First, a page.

Stewardship . . . what does this term really mean? The parable of the dishonest steward in Luke 16 argues against the divorce between God and everyday life. Though it is idolatry to serve money, it is very important to serve God by the way we use money. Stewardship does not just mean giving to the church of time, talent, and treasure, but prudently increasing the master’s property, taking initiative to be fruitful. Sometimes this means looking for ways to earn more so that we can give more.
Our society tolerates religion, as long as it keeps to itself. After all, America is about the separation of Church and state, right? Education, entertainment, employment, politics are supposed to be “religion-free.” The removal of the Ten Commandments from an Alabama courthouse several years ago was just one sign of this misguided divorce between faith and life.
Like it or not, we are subtly influenced by this attitude and often exile God from entire areas of our everyday life. Thirty years ago, a Gallup poll called “Religion in America” demonstrated that 89% of regular churchgoers live their lives exactly in the same way as non-churchgoers–same rate of marital infidelity, cheating on income taxes, etc.
One area we keep God-free is politics. We’ve heard prominent Catholic politicians say they are personally opposed to abortion, but cannot bring their faith into their political decision-making. Another “God-free zone” is the financial arena. It is interesting that Jesus speaks much more in the gospels about money than about sex. And yet should politics or money be mentioned from the pulpit, many become indignant.
If we do hear about money in Church, it is often in the context of stewardship, of the obligation to give of our “time, talent, and treasure.”
In Luke 16, Jesus provides a provocative lesson on stewardship. He presumes we know that a steward is someone entrusted with the administration of his master’s property. What is expected of the steward, anyway? To conserve his masters property and maintain it, of course. In this story, the master owns an agricultural business. The nature of a business is to turn a profit. The steward’s job, then, was not just to maintain the property, but to grow the business. If you entrust hard-earned money to the stewardship of a stock broker, don’t you expect him to grow that portfolio? Remember the parable of the talents in Matthew 25– the master was very stern with the steward who preserved what he’d been given but failed to make it grow.
The steward in Luke 16 did not increase his master’s property. He squandered it. It is not clear if he did so through dishonest greed or by foolish business decisions. But in any case, he failed. When he was given a termination notice, he suddenly kicked into gear. To ingratiate himself with those who could provide for him after he lost his job, he wrote off part of their debt.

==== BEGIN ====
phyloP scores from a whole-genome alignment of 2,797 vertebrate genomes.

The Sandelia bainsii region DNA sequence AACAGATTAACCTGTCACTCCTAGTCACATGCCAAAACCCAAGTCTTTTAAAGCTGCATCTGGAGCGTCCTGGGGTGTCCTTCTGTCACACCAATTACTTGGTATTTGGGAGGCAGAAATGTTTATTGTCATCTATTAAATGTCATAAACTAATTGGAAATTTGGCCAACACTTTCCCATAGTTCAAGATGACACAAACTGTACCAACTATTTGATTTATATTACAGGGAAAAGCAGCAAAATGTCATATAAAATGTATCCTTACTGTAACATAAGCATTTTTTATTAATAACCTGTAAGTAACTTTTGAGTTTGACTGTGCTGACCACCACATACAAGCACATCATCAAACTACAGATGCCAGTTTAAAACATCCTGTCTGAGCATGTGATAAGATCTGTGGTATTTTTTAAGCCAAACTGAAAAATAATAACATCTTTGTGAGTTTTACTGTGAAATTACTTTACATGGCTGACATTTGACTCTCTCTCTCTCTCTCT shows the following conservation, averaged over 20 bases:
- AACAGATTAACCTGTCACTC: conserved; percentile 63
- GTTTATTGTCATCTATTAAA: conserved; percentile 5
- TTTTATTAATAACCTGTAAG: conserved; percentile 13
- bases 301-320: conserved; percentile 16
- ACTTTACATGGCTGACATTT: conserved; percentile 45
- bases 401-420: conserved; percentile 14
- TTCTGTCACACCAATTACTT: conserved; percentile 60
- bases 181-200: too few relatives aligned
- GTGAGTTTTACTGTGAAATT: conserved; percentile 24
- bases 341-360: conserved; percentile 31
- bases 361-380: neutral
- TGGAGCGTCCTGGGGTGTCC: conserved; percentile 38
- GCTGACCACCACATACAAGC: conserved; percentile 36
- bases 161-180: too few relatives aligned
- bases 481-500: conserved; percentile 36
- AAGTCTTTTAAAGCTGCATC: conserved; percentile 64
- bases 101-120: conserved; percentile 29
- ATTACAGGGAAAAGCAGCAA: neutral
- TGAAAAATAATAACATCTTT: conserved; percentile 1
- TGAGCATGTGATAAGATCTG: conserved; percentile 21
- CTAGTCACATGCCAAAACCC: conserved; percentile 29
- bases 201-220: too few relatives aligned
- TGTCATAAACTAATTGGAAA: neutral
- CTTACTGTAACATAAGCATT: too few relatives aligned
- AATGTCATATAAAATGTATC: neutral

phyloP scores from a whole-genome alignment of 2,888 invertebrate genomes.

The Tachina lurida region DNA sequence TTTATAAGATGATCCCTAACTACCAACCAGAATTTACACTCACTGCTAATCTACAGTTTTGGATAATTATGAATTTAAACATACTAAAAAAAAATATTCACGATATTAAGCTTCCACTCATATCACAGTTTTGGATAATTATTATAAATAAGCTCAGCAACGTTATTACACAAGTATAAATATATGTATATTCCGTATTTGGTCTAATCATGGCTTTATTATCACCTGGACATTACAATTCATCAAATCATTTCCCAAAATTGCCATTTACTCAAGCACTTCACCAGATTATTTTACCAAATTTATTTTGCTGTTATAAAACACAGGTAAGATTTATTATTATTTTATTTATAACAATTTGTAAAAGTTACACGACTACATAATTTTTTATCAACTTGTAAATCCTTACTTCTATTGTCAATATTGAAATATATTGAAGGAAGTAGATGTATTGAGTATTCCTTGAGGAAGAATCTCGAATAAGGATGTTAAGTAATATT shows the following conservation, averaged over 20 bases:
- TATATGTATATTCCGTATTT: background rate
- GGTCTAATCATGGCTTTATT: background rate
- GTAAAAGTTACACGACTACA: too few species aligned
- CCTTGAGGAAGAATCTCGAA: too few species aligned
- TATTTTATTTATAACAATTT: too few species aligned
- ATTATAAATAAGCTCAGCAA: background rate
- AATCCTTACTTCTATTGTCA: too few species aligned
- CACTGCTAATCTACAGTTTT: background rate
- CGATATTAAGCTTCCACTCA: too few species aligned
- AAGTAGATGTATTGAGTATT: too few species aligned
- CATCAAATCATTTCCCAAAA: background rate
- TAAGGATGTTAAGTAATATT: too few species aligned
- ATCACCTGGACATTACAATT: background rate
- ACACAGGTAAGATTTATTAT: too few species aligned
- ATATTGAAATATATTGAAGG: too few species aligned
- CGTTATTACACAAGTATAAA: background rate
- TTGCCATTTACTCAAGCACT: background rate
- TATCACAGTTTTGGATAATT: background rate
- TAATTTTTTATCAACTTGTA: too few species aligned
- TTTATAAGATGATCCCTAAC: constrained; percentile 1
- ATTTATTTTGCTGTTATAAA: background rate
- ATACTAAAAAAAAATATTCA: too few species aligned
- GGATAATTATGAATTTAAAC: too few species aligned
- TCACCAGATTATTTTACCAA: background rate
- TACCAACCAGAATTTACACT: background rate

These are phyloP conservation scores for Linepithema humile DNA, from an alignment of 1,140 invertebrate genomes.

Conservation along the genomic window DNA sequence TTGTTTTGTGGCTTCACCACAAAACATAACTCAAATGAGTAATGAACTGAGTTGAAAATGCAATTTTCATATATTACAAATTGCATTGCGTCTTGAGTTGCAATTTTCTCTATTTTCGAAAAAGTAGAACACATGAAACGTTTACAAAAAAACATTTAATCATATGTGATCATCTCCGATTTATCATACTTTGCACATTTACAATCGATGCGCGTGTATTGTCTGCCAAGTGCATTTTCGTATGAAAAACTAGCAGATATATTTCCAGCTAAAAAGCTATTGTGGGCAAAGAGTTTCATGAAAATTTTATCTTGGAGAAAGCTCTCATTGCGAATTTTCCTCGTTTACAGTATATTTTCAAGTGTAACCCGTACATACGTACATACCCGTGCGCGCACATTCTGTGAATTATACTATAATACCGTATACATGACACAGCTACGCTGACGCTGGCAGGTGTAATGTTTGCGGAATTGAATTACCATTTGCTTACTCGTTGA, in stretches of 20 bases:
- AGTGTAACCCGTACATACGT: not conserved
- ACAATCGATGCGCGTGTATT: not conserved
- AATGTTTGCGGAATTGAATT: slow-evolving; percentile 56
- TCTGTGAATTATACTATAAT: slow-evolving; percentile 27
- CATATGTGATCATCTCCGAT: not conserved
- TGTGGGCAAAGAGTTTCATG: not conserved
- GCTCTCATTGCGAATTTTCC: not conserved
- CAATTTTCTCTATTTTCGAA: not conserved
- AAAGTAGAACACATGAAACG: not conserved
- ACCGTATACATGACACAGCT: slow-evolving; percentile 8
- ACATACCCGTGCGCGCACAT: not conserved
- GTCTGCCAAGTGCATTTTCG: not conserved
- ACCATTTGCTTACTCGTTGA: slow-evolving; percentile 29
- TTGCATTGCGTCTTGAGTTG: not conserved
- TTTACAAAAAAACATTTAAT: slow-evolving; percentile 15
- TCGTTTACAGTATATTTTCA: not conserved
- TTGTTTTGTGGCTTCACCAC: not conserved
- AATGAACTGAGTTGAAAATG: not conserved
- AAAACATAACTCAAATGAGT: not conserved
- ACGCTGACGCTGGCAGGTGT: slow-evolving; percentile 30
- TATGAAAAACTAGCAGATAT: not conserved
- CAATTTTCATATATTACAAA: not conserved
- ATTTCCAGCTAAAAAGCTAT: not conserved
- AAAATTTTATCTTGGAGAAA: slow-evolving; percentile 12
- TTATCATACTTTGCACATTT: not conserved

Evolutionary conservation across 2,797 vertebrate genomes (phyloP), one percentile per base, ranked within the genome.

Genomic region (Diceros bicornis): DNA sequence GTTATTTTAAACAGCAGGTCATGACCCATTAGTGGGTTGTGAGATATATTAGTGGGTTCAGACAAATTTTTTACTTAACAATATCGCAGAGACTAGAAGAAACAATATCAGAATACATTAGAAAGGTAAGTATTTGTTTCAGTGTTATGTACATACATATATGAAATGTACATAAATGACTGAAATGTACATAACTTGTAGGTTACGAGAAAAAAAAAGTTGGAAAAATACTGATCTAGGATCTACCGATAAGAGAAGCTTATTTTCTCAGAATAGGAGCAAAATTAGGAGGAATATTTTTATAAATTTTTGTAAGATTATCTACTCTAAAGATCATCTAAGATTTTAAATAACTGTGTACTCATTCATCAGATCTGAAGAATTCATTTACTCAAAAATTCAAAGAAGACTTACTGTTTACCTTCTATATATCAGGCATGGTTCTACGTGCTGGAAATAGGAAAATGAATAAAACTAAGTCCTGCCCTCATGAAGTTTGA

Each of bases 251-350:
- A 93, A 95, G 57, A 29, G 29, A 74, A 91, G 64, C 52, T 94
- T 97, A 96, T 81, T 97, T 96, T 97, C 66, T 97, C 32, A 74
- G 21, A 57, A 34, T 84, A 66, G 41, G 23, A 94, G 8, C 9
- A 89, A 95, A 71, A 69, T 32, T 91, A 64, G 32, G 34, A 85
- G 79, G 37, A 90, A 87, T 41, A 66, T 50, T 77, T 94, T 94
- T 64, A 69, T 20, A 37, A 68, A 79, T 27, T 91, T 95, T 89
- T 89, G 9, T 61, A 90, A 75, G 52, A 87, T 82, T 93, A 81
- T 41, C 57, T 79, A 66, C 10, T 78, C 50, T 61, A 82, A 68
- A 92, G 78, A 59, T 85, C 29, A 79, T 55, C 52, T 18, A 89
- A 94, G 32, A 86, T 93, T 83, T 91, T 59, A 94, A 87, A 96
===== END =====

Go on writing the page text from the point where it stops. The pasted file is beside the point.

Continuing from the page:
Scholars disagree about the meaning of this. Some say he did this dishonestly at the expense of his master. Others say that he was simply giving away his own commission. I think the latter makes more sense, since rather than rebuking him, his master praised him for his prudence.
Prudence means taking initiative to get something done, coming up with a plan, and being willing to sacrifice some present pleasures (his commission on a few deals) to generate long-term benefits.
The moral? How ironic it is that non-spiritual people often take more initiative, exercise more creativity, and expend more effort than spiritual people when it comes to getting what they want.
Stewardship means more than just throwing five bucks in the basket and signing up to help with the Lenten fish fry. It means realizing that all we have is entrusted to us by God and that we have an obligation to grow it, making it as fruitful as possible for his glory. The steward asks these questions: How can I free up the most time for the most important things – God, the Church, and family? How can I develop my talents so as to be most effective for God’s glory?
When it comes to money, good stewards ask: how can I make better use of the money I already have to further God’s work?
But another question often needs also to be asked: how can I generate more income so as to give more? Churches need to do this. We call that fund-raising. Christian individuals and families need to do this too. We call this employment, business opportunity, and investment. Making smart and profitable decisions in this regard is a spiritual and holy thing to do.
But what about Jesus’ warning that you can’t serve both God and Mammon? If financial decisions result in self-indulgence at the expense of honesty and justice (see Amos 8:4ff), then you are serving mammon. If your increased profits finance your family, your church, Christian education, evangelization, the crisis pregnancy center, or local homeless shelter, chances are you are serving God.
This post on what a dishonest steward can teach us about stewardship, time, talent and treasure to grow the master’s property. It is offered a reflection on the Scripture readings for the 25th Sunday in ordinary Time, Cycle C (Amos 8:4-7; Ps 113; 1 Tim 2:1-8; Lk 16:1-13). How to use money to serve God.